Jenny Lamour wants to succeed in music hall. Her husband and accompanist is Maurice Martineau, a nice but jealous guy. When he knew Jenny is making eyes at Brignon, an old businessman, in ... See full summary »
Cagney is Danny Kenny, a truck driver who enters "the fight game" and Sheridan plays his girlfriend, Peggy. Danny realizes success in the ring and uses his income to pay for his brother ... See full summary »
Marius is a divorced man in his late thirties. His five year-old daughter Sofia lives with her mother, which causes Marius a deep frustration. On the day Marius arrives to take his daughter... See full summary »
Jenny Lamour wants to succeed in music hall. Her husband and accompanist is Maurice Martineau, a nice but jealous guy. When he knew Jenny is making eyes at Brignon, an old businessman, in order to get some engagements, he looses his temper and threatens Brignon with death. But Jenny went anyway to a rendez-vous at the old man's, who is murdered the same evening. The criminal investigations are lead by Inspector Antoine... Written by
Clouzot wrote almost two-thirds of the film only having read the novel years before, recalling it from memory, since it was out of print by the time he started the screenplay. When Stanislas-André Steeman saw the film, he was furious about the differences between the novel and the film. See more »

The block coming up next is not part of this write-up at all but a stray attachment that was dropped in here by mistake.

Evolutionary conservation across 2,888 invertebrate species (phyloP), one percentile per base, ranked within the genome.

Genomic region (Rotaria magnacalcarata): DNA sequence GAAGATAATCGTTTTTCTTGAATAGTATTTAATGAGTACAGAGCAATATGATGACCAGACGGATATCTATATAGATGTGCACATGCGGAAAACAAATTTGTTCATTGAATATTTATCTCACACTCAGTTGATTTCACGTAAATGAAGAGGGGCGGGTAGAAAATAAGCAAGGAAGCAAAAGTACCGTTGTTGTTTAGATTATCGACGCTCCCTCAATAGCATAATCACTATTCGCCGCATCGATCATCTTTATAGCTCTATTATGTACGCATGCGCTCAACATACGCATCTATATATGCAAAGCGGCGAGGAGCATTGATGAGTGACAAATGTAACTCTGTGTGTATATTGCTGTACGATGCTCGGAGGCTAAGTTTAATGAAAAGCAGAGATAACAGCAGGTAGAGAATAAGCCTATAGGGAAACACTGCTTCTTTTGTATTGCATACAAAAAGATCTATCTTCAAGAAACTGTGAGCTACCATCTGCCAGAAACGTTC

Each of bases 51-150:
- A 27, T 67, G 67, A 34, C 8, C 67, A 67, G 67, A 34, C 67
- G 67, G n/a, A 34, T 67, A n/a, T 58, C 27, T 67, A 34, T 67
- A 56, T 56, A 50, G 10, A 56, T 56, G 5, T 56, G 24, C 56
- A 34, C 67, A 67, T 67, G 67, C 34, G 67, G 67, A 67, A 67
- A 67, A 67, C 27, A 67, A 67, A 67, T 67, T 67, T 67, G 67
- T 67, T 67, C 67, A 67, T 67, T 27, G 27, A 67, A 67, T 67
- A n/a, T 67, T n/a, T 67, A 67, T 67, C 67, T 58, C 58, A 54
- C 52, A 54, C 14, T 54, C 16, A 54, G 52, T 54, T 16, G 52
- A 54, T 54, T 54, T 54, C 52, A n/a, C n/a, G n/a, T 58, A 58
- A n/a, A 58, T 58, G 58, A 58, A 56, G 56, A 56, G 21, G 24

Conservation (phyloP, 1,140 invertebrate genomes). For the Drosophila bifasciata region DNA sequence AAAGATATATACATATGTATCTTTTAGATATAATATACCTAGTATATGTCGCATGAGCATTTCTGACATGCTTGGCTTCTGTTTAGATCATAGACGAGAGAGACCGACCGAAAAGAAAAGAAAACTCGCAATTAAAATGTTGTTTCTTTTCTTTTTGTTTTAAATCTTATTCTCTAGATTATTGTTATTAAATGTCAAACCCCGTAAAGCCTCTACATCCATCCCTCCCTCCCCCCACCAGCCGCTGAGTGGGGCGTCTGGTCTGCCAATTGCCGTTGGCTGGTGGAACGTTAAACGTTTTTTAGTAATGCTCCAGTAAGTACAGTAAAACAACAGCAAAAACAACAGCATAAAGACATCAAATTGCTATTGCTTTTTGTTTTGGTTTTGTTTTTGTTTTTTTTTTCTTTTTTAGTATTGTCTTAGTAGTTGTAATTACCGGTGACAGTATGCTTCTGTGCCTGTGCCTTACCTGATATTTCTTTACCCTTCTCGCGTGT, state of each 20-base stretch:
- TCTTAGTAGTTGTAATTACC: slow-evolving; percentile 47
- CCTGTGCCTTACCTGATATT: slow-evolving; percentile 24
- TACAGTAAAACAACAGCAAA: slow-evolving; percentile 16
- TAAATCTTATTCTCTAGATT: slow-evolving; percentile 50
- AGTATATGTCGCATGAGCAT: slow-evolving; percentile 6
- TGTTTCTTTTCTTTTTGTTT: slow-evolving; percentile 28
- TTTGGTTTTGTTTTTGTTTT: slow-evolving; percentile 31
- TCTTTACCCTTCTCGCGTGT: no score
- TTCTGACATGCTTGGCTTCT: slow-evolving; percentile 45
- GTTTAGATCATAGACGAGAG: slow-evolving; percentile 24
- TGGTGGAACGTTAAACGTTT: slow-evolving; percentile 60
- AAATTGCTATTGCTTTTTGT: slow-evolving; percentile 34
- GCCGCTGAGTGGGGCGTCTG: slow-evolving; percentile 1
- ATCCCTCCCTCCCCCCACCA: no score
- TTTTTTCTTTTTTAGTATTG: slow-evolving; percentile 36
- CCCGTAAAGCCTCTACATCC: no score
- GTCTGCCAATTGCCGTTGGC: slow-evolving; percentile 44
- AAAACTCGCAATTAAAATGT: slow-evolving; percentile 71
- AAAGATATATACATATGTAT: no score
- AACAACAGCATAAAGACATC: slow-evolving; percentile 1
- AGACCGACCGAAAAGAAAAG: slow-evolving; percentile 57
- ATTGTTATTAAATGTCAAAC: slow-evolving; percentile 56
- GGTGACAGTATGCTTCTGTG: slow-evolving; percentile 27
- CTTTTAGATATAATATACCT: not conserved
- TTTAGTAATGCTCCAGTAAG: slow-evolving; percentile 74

When Antoine is repeating Maurice's deposition to the typist, he says that the confrontation between Maurice and Brignon at the restaurant took place on Wednesday, December 2, 1946. In 1946, December 2 fell on a Monday. See more »
This is an exceptional picture with so much to recommend it. The acting and writing are terrific and there are lots of great twists and turns in the plot. As a French "Noir" film, its language is certainly a lot earthier than its American counterparts, but to me this just added to the realism. Additionally, I liked how non-glamorous everyone was--particularly the husband and the lieutenant. About the only negative, and the reason the film gets a 9 and not a 10, is because there was a glaring plot hole. Like another famous French film, Drôle de Drame, the confusion between the cops and the accused could easily have been settled in the beginning, but the characters made rather stupid decisions. For this, you just need to suspend disbelief and keep watching--the payoff is well worth the wait.
This is simply one of the finest French films I have seen. Period.
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